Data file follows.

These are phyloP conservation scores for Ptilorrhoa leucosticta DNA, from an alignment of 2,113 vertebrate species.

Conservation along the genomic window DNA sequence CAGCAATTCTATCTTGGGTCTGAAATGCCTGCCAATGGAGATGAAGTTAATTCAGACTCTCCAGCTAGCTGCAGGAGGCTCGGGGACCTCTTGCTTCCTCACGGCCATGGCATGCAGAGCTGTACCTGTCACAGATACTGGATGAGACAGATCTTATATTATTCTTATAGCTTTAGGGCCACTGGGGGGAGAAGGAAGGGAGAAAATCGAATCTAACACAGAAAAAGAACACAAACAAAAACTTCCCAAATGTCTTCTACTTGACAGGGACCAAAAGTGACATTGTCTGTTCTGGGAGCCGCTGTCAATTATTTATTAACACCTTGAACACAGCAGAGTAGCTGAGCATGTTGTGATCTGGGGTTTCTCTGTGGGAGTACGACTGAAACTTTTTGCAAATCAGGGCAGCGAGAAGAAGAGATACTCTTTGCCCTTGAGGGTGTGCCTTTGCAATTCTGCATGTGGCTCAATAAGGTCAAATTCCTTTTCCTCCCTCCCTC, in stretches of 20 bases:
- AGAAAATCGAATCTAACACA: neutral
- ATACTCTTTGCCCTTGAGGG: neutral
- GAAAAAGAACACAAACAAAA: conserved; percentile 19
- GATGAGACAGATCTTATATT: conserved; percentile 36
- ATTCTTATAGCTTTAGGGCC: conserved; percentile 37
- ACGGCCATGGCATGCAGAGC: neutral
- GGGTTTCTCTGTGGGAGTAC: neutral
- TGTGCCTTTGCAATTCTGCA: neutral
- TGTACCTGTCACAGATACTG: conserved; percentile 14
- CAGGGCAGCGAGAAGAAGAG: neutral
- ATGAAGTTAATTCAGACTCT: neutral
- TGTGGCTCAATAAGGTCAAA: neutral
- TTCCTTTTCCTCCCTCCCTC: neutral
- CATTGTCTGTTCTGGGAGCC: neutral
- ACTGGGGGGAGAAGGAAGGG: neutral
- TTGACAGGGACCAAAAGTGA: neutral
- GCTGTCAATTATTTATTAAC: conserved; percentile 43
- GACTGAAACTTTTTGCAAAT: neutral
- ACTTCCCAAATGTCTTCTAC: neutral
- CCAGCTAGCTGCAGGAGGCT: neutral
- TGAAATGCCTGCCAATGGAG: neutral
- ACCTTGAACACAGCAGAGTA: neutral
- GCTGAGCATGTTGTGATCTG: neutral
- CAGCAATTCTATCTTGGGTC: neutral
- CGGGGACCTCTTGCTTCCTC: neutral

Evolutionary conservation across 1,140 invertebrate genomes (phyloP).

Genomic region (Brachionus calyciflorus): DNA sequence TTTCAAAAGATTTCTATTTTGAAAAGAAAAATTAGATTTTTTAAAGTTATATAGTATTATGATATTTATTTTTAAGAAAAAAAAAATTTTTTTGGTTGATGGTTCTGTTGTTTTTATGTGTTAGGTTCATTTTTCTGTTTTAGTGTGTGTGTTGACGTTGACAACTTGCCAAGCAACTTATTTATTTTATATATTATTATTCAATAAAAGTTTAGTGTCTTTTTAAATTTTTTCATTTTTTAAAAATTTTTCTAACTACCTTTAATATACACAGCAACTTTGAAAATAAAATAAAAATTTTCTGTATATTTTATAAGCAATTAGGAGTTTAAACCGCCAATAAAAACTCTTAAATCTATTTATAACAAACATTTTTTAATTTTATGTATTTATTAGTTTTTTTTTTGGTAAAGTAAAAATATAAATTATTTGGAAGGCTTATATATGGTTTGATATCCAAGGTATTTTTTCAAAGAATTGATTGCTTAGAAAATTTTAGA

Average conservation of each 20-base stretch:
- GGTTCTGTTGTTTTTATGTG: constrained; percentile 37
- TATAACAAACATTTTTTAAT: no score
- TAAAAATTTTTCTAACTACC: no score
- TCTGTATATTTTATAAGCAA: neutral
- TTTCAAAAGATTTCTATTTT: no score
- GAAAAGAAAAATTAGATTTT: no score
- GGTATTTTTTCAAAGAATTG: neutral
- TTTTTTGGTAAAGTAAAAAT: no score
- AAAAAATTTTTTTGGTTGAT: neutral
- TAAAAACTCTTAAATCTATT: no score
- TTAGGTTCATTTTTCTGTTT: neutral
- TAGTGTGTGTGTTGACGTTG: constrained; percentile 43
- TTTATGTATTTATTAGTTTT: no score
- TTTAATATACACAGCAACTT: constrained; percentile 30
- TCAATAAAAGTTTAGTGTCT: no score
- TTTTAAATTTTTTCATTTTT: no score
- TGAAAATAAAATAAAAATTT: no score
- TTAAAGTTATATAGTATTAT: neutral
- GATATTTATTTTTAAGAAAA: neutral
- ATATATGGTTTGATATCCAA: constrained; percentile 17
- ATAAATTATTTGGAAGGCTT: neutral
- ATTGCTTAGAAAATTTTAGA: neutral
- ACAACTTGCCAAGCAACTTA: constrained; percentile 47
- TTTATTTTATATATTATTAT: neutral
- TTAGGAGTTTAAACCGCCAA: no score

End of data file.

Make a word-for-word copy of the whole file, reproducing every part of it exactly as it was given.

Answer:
These are phyloP conservation scores for Ptilorrhoa leucosticta DNA, from an alignment of 2,113 vertebrate species.

Conservation along the genomic window DNA sequence CAGCAATTCTATCTTGGGTCTGAAATGCCTGCCAATGGAGATGAAGTTAATTCAGACTCTCCAGCTAGCTGCAGGAGGCTCGGGGACCTCTTGCTTCCTCACGGCCATGGCATGCAGAGCTGTACCTGTCACAGATACTGGATGAGACAGATCTTATATTATTCTTATAGCTTTAGGGCCACTGGGGGGAGAAGGAAGGGAGAAAATCGAATCTAACACAGAAAAAGAACACAAACAAAAACTTCCCAAATGTCTTCTACTTGACAGGGACCAAAAGTGACATTGTCTGTTCTGGGAGCCGCTGTCAATTATTTATTAACACCTTGAACACAGCAGAGTAGCTGAGCATGTTGTGATCTGGGGTTTCTCTGTGGGAGTACGACTGAAACTTTTTGCAAATCAGGGCAGCGAGAAGAAGAGATACTCTTTGCCCTTGAGGGTGTGCCTTTGCAATTCTGCATGTGGCTCAATAAGGTCAAATTCCTTTTCCTCCCTCCCTC, in stretches of 20 bases:
- AGAAAATCGAATCTAACACA: neutral
- ATACTCTTTGCCCTTGAGGG: neutral
- GAAAAAGAACACAAACAAAA: conserved; percentile 19
- GATGAGACAGATCTTATATT: conserved; percentile 36
- ATTCTTATAGCTTTAGGGCC: conserved; percentile 37
- ACGGCCATGGCATGCAGAGC: neutral
- GGGTTTCTCTGTGGGAGTAC: neutral
- TGTGCCTTTGCAATTCTGCA: neutral
- TGTACCTGTCACAGATACTG: conserved; percentile 14
- CAGGGCAGCGAGAAGAAGAG: neutral
- ATGAAGTTAATTCAGACTCT: neutral
- TGTGGCTCAATAAGGTCAAA: neutral
- TTCCTTTTCCTCCCTCCCTC: neutral
- CATTGTCTGTTCTGGGAGCC: neutral
- ACTGGGGGGAGAAGGAAGGG: neutral
- TTGACAGGGACCAAAAGTGA: neutral
- GCTGTCAATTATTTATTAAC: conserved; percentile 43
- GACTGAAACTTTTTGCAAAT: neutral
- ACTTCCCAAATGTCTTCTAC: neutral
- CCAGCTAGCTGCAGGAGGCT: neutral
- TGAAATGCCTGCCAATGGAG: neutral
- ACCTTGAACACAGCAGAGTA: neutral
- GCTGAGCATGTTGTGATCTG: neutral
- CAGCAATTCTATCTTGGGTC: neutral
- CGGGGACCTCTTGCTTCCTC: neutral

Evolutionary conservation across 1,140 invertebrate genomes (phyloP).

Genomic region (Brachionus calyciflorus): DNA sequence TTTCAAAAGATTTCTATTTTGAAAAGAAAAATTAGATTTTTTAAAGTTATATAGTATTATGATATTTATTTTTAAGAAAAAAAAAATTTTTTTGGTTGATGGTTCTGTTGTTTTTATGTGTTAGGTTCATTTTTCTGTTTTAGTGTGTGTGTTGACGTTGACAACTTGCCAAGCAACTTATTTATTTTATATATTATTATTCAATAAAAGTTTAGTGTCTTTTTAAATTTTTTCATTTTTTAAAAATTTTTCTAACTACCTTTAATATACACAGCAACTTTGAAAATAAAATAAAAATTTTCTGTATATTTTATAAGCAATTAGGAGTTTAAACCGCCAATAAAAACTCTTAAATCTATTTATAACAAACATTTTTTAATTTTATGTATTTATTAGTTTTTTTTTTGGTAAAGTAAAAATATAAATTATTTGGAAGGCTTATATATGGTTTGATATCCAAGGTATTTTTTCAAAGAATTGATTGCTTAGAAAATTTTAGA

Average conservation of each 20-base stretch:
- GGTTCTGTTGTTTTTATGTG: constrained; percentile 37
- TATAACAAACATTTTTTAAT: no score
- TAAAAATTTTTCTAACTACC: no score
- TCTGTATATTTTATAAGCAA: neutral
- TTTCAAAAGATTTCTATTTT: no score
- GAAAAGAAAAATTAGATTTT: no score
- GGTATTTTTTCAAAGAATTG: neutral
- TTTTTTGGTAAAGTAAAAAT: no score
- AAAAAATTTTTTTGGTTGAT: neutral
- TAAAAACTCTTAAATCTATT: no score
- TTAGGTTCATTTTTCTGTTT: neutral
- TAGTGTGTGTGTTGACGTTG: constrained; percentile 43
- TTTATGTATTTATTAGTTTT: no score
- TTTAATATACACAGCAACTT: constrained; percentile 30
- TCAATAAAAGTTTAGTGTCT: no score
- TTTTAAATTTTTTCATTTTT: no score
- TGAAAATAAAATAAAAATTT: no score
- TTAAAGTTATATAGTATTAT: neutral
- GATATTTATTTTTAAGAAAA: neutral
- ATATATGGTTTGATATCCAA: constrained; percentile 17
- ATAAATTATTTGGAAGGCTT: neutral
- ATTGCTTAGAAAATTTTAGA: neutral
- ACAACTTGCCAAGCAACTTA: constrained; percentile 47
- TTTATTTTATATATTATTAT: neutral
- TTAGGAGTTTAAACCGCCAA: no score